Connection Tips - People and Actions

In LINQ, each Action and People pairing represents an activity for a person (or team or role) during their day/month/year - think of it as a slice of their time needed to perform the action.

The LINQ model enables many people to be linked to a single action. This allows the modelling of actions such as meetings, which are attended by many people who have a different burdened rate, but the action, the meeting, is a standard duration.

Scenario 1:
Adam, Bob, and Cathy have a meeting together once a week, which is always the same duration, to produce design scenarios and use cases. Adam models this situation in LINQ after the meeting, and he connects three People nodes to one Action node. He can adjust the duration of the Action (the meeting) and individually set the hourly rate for each person. The cost of the meeting can be generated from these values.


To support this scenario, we now allow multiple People nodes to be connected to a single Action node. They share a common frequency and duration. Their hourly rates are added together and then multiplied by the frequency and duration to calculate the cost of the action. This would typically use the 'Person' type of People node.


Adam has an hourly cost of $200, Bob $100 and Cathy $300. These costs are recorded against each individual Person node.

The action they perform, a meeting of duration 2 hours, once a week, provides an annualised meeting cost of $62,400.


Scenario 2:
There is a call centre 'all hands' meeting which is led by the call centre manager once a week, and also has the operations manager present. This meeting generates specific information in terms of targets for the week.

This is a hybrid scenario that is possible. Let's say that once a week, there is a call centre 'all hands' meeting which is led by the call centre manager and also has the operations manager present. This meeting generates specific information in terms of targets for the week (for example) In this scenario, the 'all hands meeting' action node generates a 'weekly target' piece of information. The meeting happens once a week and lasts 30 minutes. The Call Centre Manager is paid $50 an hour, the Operations Manager is paid $100 an hour and the 20 customer service reps are paid an average of $20 an hour. In this example, the annual cost is (26 hours (a year) x ($50+$100+(20x$20))... a total of 26 x $550 = $14,300.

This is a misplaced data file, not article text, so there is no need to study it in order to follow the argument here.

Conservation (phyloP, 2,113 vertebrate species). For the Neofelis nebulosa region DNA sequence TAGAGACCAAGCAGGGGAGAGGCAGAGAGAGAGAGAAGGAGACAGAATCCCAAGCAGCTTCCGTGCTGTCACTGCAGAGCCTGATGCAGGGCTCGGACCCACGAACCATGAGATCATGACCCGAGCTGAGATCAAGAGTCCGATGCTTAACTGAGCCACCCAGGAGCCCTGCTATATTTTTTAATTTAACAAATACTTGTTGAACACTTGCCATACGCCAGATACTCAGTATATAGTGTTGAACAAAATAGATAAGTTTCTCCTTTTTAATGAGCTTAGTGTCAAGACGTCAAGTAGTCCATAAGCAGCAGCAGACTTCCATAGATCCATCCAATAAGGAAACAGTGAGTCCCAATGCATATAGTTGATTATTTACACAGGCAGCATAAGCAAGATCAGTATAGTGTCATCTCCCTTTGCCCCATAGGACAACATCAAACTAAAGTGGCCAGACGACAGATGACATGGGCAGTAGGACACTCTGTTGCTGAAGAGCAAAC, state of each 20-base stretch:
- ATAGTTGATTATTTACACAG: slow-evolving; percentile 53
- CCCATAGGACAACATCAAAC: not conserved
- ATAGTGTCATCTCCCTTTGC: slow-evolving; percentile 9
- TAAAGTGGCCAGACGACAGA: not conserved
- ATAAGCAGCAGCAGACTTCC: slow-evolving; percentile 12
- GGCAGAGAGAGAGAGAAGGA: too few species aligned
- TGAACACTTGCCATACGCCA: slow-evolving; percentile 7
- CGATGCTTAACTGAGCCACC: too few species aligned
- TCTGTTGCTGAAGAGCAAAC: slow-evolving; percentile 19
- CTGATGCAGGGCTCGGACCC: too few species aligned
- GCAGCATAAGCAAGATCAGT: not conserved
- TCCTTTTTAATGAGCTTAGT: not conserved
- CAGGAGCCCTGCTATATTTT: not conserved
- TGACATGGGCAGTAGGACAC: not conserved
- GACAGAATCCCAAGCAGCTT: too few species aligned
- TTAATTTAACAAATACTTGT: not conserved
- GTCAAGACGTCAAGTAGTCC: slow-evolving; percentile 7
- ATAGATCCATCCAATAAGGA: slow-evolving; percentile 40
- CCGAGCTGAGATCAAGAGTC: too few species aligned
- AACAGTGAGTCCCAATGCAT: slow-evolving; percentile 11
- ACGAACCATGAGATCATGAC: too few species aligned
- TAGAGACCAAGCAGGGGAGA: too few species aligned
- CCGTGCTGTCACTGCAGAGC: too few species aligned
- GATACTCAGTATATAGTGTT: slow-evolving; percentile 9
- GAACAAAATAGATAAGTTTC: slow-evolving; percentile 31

In other scenarios, where the actions do NOT share a common frequency and duration, then the actions should not be connected together like this... instead separate Action nodes should be used, either in serial if the sequence is defined or in parallel if the sequence doesn't matter.

Care does need to be taken when considering connecting more than one person to an action. The action must describe the duration and frequency for everyone involved. If durations and frequencies could be different based on the system used to support the action by the person, the person’s skill level affecting the time they need to complete the action, etc, then separate actions nodes will be needed.

Consider this for multi-channel client engagement.


The final action – Log the enquiry into CRM is performed by both the Customer Services and Reception teams. This is represented by both teams being linked to the same action. Reading this diagram, we would be led to believe that this is an action which takes the same amount of time every time it is performed, and that we do not care about any potential split in the number of occurrences of the action based on the communication channel.

The reality is probably different. It would take longer to log a face-to-face conversation or phone call into the CRM than dealing with an email which can simply be attached to the CRM record. In our business, we also know that 70% of interaction is via email, 20% by phone and only 10% through walk-in.

This shows us that we need 3 separate actions with the correct People nodes attached to each so we can accurately describe what these teams do and how often they do it. This sketch, which also makes use of the new Many Actions Create One Information Asset language extension, is an accurate reflection of our current state:


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